Information security breaches continue to make headlines. 2017 and early 2018 saw several major organizations such as Equifax and even the IRS fall prey to hackers who exploited security vulnerabilities.
Attacks come fast, starting within one day of Common Vulnerabilities and Exposures (CVEs) being released. Sometimes, zero days. How do you protect yourself?
Application security testing is critical, and it must be done right. This means adhering to recommended application security guidelines, and using the latest tools and technologies.
By now you are most likely familiar with the two most prominent technological approaches to application security, with catchy acronyms: SAST, for Static Application Security Testing, examines your application’s source code for instances of known coding flaws; Dynamic Application Security Testing (DAST) explores your application while it’s running, in search of the same flaws that hackers can find from the outside.
Here we take a closer look at three emerging application security tools that take this further by introducing instrumentation into your code – Interactive Application Security Testing (IAST), Runtime Application Self-Protection (RASP), and a new technique unique to our Code Dx product that we are calling Hybrid Application Security Testing (HAST).
Each one uses a similar technology of inserting special code into your application – what we call “instrumenting” your code, the way astronauts are instrumented to monitor their health – to deliver very different benefits to application security testing. You need to understand the differences between each one, so you can properly leverage them and create a sound application security strategy.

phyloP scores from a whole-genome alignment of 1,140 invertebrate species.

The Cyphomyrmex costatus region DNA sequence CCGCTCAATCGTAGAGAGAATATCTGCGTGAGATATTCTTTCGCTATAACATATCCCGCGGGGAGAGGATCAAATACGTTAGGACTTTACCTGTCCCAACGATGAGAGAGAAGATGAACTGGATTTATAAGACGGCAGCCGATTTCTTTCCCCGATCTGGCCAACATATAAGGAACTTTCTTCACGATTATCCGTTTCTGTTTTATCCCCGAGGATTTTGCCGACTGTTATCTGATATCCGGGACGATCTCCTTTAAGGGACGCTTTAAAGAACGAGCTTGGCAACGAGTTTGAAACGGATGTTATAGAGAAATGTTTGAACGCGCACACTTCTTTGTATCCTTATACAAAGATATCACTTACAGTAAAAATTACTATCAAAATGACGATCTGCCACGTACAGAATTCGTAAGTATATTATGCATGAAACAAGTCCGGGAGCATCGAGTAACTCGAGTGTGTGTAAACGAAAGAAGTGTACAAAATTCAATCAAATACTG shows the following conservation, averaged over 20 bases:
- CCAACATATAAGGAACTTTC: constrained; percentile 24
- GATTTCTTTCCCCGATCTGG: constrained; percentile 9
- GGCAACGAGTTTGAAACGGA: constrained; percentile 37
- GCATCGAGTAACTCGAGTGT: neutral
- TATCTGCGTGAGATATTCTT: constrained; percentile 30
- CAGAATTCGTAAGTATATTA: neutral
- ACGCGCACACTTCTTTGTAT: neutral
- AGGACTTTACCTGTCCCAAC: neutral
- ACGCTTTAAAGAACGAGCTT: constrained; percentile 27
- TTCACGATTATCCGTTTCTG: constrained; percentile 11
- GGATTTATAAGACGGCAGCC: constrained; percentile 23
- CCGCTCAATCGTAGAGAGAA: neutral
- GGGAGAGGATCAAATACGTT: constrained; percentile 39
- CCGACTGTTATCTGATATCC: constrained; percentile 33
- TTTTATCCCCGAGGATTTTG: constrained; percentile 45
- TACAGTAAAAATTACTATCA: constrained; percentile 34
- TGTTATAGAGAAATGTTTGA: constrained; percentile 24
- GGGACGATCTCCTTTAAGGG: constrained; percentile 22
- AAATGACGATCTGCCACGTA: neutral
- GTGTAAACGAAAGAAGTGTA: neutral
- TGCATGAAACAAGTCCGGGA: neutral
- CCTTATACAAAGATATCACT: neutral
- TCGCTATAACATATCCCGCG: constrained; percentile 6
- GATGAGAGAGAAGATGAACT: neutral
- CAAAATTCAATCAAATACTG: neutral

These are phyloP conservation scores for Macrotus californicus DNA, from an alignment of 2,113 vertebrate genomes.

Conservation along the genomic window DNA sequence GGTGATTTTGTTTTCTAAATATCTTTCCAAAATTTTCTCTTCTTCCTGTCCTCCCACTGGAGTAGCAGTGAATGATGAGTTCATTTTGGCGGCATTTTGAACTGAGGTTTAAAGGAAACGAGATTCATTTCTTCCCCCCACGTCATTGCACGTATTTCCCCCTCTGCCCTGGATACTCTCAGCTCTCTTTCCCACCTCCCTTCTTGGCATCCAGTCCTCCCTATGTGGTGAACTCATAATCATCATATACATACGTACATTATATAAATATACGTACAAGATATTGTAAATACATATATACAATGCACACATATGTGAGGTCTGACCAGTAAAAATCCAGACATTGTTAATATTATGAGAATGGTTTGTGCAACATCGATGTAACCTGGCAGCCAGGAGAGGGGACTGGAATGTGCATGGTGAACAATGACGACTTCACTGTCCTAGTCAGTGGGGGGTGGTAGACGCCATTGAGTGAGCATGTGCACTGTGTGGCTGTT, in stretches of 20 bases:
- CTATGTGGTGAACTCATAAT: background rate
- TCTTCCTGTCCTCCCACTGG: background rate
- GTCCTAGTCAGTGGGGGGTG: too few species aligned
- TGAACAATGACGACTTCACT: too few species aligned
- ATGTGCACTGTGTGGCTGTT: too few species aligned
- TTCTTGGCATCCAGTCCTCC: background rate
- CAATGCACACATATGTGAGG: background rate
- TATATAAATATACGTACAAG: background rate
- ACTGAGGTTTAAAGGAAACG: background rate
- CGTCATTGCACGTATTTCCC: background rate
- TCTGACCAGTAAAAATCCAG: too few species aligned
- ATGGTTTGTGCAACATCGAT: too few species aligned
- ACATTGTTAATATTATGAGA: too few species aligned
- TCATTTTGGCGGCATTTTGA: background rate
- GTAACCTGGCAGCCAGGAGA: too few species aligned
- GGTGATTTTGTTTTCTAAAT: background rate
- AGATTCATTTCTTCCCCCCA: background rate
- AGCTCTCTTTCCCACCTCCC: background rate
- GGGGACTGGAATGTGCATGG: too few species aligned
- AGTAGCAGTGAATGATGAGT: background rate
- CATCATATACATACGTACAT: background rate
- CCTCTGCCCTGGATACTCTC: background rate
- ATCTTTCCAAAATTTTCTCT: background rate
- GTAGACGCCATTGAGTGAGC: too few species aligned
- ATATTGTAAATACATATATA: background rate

The rise of Interactive Application Security Testing (IAST)
IAST combines the SAST philosophy of examining the code with the DAST view of the running application, but they do both while the application is running. While SAST tools speak of testing the application from the “inside” and DAST tools from the “outside,” IAST tools speak of testing “from the inside out.”
IAST tools install instrumentation code, called an “agent,” into the application to monitor the application while it is running, scanning for security vulnerabilities. The agent collects data within the application that can identify security flaws otherwise missed by SAST and DAST tools.
The benefits of IAST tools include:
- Reports fewer false positives
- Provides more comprehensive coverage of the application code because it is working within the application. It covers:
- The entire application source code
- Runtime control
- Configuration information
- Third-party libraries and frameworks
- HTTP requests
- Database queries
- Backend connection information
- Incorporates easily into the development process
- Offers scalability
- Provides instant feedback to developers so issues can be addressed right away
The disadvantages of IAST tools are:
- They can have a negative impact on application performance: since they add instrumentation to the code, they change the way the code performs.
- It is a newer technology, so other issues or drawback may still arise.
Then came Runtime Application Self-Protection (RASP)
A more recent development has been RASP – Runtime Application Self-Protection. It is predicted that the global market for RASP will grow at a Compound Annual Growth rate (CAGR) of almost 50% between 2018 and 2022.
As its name implies, RASP technology provides security protection for an application while it is running – as opposed to the detection offered by IAST. RASP leverages the same technique as IAST by installing an agent within the application; the difference is in how the agent is used. IAST tools look for security vulnerabilities, whereas RASP monitors the application for attacks, and protects the application against them when it senses an attack happening.
RASP does not affect the design of the application. It adds a layer of protection to the application in deployment, examining every instruction being executed and determining whether or not any given instruction is actually an attack.